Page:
When you think of renewable energy, the image that comes to mind is often a solar array in California, a windmill in Texas, or a cornfield in Iowa. Wisconsin Gov. Jim Doyle (D) wants you to think of Wisconsin first, which explains why he’s one of several governors attending the Copenhagen climate talks. I sat down with him for a brief interview. An edited transcript follows:

Q. Where are the opportunities for job development in the larger effort to achieve climate solutions?

A. Well, for us in a state like Wisconsin where we don’t have oil, and we don’t have natural gas and we don’t have coal, it means every dollar we spend to create energy that comes from one of those fuel sources is a dollar that leaves the state of Wisconsin. So [we win] if we can produce energy from our agricultural fields, our forests, from our ingenuity, from our wind and sun, and if we can build the research capacity around all of that.

We have more people working manufacturing (percentage wise) than any state in the country. It’s great capacity. And as we focus that on the production of components for wind turbines, for solar panels, or other very high tech energy … that’s all jobs for us. So to me, we have set out as a goal that we really look to have about 10 percent of Wisconsin’s economy, if we do this right, 25 years from now, can be based on energy production and that’s a huge number of jobs…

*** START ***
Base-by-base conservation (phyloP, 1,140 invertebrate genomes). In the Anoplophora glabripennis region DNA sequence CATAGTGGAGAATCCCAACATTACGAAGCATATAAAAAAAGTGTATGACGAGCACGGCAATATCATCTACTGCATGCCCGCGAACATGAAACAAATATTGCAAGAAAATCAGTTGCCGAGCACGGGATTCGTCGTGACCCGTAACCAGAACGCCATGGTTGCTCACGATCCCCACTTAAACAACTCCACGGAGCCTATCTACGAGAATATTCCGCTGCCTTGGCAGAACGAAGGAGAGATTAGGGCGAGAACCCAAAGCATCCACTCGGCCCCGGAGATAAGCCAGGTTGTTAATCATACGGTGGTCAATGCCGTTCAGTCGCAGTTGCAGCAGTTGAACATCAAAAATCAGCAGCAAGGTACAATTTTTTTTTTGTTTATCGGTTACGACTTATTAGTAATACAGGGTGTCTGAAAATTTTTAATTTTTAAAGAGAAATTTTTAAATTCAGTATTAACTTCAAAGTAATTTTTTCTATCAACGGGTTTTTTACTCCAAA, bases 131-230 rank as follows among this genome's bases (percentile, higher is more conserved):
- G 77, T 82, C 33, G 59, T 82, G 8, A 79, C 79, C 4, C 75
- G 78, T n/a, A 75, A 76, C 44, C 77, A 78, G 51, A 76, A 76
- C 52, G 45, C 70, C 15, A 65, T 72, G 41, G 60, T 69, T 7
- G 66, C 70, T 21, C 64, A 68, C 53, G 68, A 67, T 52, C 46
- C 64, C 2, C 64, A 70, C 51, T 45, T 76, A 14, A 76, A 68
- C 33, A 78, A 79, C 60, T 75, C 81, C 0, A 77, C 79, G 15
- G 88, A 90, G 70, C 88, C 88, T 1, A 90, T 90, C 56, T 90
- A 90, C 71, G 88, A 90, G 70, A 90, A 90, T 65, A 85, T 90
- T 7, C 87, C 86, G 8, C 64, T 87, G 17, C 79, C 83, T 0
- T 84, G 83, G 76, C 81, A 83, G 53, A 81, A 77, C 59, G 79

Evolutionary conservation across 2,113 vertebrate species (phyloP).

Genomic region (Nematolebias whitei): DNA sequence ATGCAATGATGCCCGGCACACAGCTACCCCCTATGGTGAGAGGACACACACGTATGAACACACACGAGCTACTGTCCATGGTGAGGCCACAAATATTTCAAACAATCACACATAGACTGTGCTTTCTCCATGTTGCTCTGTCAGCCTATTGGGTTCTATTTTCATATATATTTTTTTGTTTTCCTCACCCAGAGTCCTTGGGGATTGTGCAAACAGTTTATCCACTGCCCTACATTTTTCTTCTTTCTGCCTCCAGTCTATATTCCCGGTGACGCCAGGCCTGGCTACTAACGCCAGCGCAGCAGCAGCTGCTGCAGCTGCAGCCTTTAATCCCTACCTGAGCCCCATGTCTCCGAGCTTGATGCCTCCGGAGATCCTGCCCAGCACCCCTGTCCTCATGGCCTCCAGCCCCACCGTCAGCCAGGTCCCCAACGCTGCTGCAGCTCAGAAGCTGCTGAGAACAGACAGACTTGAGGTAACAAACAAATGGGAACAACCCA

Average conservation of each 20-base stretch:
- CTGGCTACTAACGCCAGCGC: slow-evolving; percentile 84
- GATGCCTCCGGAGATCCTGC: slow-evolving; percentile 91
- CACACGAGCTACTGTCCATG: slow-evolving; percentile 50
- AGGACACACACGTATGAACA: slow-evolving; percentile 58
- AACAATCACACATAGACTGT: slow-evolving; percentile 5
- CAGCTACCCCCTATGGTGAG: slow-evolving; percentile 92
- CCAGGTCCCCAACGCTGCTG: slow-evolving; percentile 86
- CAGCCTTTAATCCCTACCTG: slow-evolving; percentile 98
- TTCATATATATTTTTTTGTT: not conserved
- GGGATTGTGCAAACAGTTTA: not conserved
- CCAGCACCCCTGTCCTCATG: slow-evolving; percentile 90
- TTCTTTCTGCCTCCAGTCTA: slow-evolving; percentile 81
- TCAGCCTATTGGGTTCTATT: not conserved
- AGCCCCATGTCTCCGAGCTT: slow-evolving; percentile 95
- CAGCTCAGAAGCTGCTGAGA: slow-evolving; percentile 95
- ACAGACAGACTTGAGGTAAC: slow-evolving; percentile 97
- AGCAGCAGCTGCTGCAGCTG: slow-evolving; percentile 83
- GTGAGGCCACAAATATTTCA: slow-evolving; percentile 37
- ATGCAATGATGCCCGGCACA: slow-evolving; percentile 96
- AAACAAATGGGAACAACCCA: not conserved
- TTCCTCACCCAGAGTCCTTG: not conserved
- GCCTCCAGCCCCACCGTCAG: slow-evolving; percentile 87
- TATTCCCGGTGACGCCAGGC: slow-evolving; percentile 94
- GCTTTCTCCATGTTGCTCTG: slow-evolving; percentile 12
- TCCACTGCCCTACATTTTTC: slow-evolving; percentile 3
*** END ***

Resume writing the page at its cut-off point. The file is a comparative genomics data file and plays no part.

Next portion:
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PG&E, Customers Clash Over Smart Meters

| Friday December 18th, 2009 | 12 Comments

smart_meters

Ed: This story has been amended since it was first published to include comments from PG&E

A class action lawsuit in Bakersfield, California claims newly installed smart meters inflate customers electricity and gas use, resulting in steep hikes in utility bills. The plaintiffs, a group of about 200 residents, are suing Pacific Gas & Electric, their utility company, and Wellington Energy, the company that installed the meters.

In some cases, customers reported very high discrepancies in their bills. The New York Times reports that one PG&E customer testified “that the new meter logged the consumption of his two-bedroom townhouse at 791 kilowatt-hours in July, up from 236 a year earlier.” (bold added).

The lawsuit, and ensuing controversy, has left PG&E scrambling to defend the meters, which have been hailed as the first step in a nationwide “smart grid.” The company calls the lawsuit “without merit.”

Paul Moreno, a spokesman for PG&E added that “we’ve done deep dives into more than 400 bill complaints and in every case we’ve never found an issue of meter performance causing a higher bill.” He complained that while individual customers are bad-mouthing the company in the media, PG&E is not allowed to discuss its accounts — to refute their claims — without their permission.